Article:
McGregor dock regulation ordinance up for consideration

 

By Audrey Posten, North Iowa Times Editor

 

A dock regulation ordinance was drawn up and presented to the McGregor City Council for consideration March 10. Attorney Mike Schuster has worked on creating the ordinance for several months, piecing it together from other municipalities’ ordinances. The city wanted an ordinance  that would give it, and thus the dock commission, the authority to regulate the docks in order to make sure they are safe and presentable.

 

The ordinance authorizes the dock owner to “obtain a dock permit or other authorizations as may be required from by government agencies other than the city.” That includes the Iowa DNR and the U.S. Army Corps of Engineers. The permit must then be filed with the city clerk, along with the dock owner’s name and mailing address, before placing the dock on the riverfront.

·Each dock must conform to the DNR’s standard requirements, but McGregor also made some additional regulations, including:

·Each owner must display the permit number issued pursuant to the authorization process.

·All docks must be securely anchored in order to prevent them from becoming a floating hazard. The owner will be responsible for retrieving and removing the dock, if necessary.

·The dock owner will have to maintain the dock decking, keeping it free of cracks, holes and unevenness, so that it is not a safety hazard.

·All boardwalk deck materials will have to be affixed to the vertical stringers by screws only, not nails.

·There is to be no change from tread member to tread member exceeding one-half inch.

·The cross slope shall not exceed one inch per every two feet.

·No garbage or trash, paint, untreated sewage, oil or oily water can be left on the dock or thrown overboard.

 

The dock commission will inspect each dock annually, reporting any violations to the city. If the dock is found in violation, the owner will be given a notice describing the corrective or preventative measures that must be taken. The owner will then have 30 days from the issuance of the notice to correct the issue.

 

If the owner fails to correct the violation, “the deficiency shall constitute a nuisance subject to abatement pursuant to the provisions of Chapter 50 of the City Code,” which Schuster said could result in up to 30 days in jail or a $750 fine.

 

If there is a conflict between the ordinance and the DNR’s requirements, Schuster said the DNR requirements will prevail.

 

After tidying up a few loose ends with the ordinance’s wording, Mayor Harold Brooks asked the council to make a decision.

 

“It’s already the middle of March,” he said. “Are you ready to pass this?”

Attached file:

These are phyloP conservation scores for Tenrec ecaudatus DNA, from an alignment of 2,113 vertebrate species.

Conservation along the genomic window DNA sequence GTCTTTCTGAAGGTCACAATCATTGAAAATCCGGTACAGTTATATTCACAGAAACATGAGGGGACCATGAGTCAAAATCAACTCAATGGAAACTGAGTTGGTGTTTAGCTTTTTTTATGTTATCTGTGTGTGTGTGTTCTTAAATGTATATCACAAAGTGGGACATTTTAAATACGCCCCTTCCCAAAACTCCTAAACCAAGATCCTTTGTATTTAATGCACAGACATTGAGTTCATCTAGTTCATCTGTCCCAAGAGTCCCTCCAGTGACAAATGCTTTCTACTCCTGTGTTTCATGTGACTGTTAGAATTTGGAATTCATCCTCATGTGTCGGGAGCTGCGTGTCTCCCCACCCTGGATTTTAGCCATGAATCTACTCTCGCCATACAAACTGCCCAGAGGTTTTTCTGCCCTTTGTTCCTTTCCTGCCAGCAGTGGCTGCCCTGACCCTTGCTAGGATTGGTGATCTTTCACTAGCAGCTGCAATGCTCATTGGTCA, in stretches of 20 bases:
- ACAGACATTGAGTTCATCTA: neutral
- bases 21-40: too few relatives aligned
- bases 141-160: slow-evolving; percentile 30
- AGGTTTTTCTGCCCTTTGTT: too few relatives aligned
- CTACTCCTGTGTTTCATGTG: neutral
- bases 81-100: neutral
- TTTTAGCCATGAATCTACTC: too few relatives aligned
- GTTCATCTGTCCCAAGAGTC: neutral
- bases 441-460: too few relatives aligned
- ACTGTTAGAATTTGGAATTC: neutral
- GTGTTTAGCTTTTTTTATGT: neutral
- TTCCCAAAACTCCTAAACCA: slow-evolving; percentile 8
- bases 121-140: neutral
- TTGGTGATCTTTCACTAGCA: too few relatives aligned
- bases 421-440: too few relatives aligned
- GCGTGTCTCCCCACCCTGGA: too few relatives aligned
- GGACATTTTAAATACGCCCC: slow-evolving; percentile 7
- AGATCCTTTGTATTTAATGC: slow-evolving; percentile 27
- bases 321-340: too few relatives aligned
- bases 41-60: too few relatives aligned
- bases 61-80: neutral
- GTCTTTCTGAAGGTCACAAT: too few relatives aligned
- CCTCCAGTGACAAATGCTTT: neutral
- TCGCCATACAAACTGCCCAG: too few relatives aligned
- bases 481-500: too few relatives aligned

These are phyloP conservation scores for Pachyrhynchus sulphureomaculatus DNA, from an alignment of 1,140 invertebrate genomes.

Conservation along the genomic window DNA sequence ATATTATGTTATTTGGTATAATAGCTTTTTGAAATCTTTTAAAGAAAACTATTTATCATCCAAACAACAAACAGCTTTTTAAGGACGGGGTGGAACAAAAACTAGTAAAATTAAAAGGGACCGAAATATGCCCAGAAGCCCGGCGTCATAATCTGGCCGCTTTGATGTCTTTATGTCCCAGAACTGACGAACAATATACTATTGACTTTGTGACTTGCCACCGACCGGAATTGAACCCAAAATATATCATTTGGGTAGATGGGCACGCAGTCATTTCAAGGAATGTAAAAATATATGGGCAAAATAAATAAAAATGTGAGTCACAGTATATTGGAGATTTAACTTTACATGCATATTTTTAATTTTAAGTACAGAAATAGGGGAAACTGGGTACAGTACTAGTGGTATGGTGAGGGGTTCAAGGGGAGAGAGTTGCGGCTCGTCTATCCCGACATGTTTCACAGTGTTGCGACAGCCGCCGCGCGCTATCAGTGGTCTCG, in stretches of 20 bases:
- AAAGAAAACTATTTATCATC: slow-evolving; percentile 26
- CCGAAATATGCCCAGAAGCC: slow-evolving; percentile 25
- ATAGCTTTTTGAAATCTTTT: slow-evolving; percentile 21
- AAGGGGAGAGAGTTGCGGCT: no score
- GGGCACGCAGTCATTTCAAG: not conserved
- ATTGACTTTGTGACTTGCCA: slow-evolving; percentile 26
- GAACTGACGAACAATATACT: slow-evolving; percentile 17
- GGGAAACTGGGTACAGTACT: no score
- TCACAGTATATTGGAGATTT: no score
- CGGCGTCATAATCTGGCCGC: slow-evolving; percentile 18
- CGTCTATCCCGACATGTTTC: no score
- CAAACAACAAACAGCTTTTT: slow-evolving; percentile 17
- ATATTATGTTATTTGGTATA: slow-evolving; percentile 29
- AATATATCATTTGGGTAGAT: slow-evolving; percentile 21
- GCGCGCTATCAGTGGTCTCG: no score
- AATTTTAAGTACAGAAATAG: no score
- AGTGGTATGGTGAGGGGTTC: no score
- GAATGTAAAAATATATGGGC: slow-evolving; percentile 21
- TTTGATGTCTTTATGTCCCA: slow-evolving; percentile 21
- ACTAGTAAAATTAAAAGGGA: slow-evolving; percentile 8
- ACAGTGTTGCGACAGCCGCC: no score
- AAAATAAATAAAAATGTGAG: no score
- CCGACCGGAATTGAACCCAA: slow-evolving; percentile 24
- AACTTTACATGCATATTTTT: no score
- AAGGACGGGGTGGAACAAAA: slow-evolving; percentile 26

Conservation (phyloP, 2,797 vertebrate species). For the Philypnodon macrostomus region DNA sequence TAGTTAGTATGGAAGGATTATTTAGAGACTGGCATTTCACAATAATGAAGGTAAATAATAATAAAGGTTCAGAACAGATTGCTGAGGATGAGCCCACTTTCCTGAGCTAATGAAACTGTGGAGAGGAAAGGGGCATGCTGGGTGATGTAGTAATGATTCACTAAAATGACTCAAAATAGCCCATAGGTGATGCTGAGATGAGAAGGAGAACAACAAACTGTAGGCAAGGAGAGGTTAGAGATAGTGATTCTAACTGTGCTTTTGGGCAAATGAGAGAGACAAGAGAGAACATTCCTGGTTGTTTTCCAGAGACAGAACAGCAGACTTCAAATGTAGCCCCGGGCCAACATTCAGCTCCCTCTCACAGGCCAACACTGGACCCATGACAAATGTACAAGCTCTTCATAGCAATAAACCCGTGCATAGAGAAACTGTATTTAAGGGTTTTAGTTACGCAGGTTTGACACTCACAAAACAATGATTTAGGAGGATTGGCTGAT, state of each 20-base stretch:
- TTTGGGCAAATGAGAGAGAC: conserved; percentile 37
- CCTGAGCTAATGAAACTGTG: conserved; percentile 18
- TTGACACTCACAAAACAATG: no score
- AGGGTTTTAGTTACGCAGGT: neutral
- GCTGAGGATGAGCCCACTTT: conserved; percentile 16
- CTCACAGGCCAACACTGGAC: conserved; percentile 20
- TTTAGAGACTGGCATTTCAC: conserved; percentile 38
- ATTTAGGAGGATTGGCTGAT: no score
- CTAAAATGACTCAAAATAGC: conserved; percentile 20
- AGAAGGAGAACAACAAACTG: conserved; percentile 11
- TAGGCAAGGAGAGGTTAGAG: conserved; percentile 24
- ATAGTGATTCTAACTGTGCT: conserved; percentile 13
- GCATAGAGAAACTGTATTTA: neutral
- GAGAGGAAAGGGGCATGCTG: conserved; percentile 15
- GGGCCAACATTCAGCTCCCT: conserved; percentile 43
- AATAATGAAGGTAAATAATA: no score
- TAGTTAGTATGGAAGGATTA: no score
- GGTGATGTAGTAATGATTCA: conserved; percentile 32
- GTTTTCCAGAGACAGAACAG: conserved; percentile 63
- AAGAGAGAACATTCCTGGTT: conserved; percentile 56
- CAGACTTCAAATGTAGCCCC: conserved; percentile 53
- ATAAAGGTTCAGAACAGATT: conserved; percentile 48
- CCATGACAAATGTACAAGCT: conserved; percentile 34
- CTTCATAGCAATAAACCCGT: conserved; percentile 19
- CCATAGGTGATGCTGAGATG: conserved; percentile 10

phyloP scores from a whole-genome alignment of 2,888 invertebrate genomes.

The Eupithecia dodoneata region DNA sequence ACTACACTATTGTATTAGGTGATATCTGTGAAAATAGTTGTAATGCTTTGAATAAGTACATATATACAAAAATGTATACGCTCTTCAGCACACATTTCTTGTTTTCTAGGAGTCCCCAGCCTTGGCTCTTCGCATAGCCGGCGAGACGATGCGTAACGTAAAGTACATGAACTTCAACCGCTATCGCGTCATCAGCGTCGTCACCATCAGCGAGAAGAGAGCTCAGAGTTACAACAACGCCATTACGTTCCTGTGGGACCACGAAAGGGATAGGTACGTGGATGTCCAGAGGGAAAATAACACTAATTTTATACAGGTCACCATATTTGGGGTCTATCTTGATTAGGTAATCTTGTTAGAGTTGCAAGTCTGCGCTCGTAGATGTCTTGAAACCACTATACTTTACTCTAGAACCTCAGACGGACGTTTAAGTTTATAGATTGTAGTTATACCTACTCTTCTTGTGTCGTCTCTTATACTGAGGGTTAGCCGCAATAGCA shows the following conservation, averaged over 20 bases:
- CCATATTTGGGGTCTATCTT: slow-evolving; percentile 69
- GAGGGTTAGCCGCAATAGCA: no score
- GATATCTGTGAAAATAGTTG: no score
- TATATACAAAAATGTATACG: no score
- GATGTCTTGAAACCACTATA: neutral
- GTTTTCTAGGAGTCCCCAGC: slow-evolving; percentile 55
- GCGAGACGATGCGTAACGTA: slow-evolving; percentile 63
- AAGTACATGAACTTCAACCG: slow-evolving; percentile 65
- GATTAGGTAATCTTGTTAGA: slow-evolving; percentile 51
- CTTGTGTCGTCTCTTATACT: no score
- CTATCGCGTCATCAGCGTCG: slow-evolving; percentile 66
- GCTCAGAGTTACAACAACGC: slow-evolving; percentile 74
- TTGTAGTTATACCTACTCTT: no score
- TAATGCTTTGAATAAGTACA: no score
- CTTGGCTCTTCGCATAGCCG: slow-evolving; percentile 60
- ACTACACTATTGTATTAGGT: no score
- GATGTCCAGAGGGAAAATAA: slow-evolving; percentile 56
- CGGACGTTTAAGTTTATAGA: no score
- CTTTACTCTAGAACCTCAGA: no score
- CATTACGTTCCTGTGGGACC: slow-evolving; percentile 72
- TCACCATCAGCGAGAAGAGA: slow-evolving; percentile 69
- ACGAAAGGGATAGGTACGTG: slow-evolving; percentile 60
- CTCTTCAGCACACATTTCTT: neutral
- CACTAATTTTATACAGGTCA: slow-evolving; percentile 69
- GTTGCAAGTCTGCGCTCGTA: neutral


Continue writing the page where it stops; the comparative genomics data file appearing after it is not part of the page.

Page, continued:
Councilman Joe Muehlbauer said he wanted to get it done and moved to pass the ordinance, waiving the second and third readings. Councilwomen Rogeta Halvorson and Janet Hallberg voted yes, but councilman Charlie Carroll voted no. Joe Collins was absent.

 

“I think we should at least give it 30 days out there,” Carroll said, noting that he would like to give the public a chance to comment on and consider the ordinance.

 

Carroll’s nay prevented the ordinance from being adopted, but the second reading could still be waived at the council’s next meeting on March 19, which would still be prior to the docks entering the water.

 

Fiscal year 2015 budget

McGregor approved its fiscal year 2015 budget at the meeting. The budget runs from July 1, 2014 through June 30, 2015. As of June 30, 2015, the city has budgeted to have an ending fund balance of $2,932,876.

 

The estimated total tax levy rate per $1,000 valuation on regular property is $13.64028, with a total of $356,287 in taxes levied on property.

 

Sewer lines

Mayor Brooks also asked the council to start thinking about the issue of frozen sewer lines and the possibility of crediting people who have let their water run to prevent lines from freezing.

 

“It’s an item to talk about and think about. I’ve had a few people ask me,” he said, mentioning that time will tell how many people saw an increase. Then, he said, the city can decide if it is going to reimburse residents.

 

Brooks also advised residents to not drip their water in order to prevent lines from freezing. Instead, he said, water should be trickled into a plugged bathtub for awhile, then released occasionally as a larger flow. A slow drip into the line allows ice to build up, eventually freezing the sewer line.

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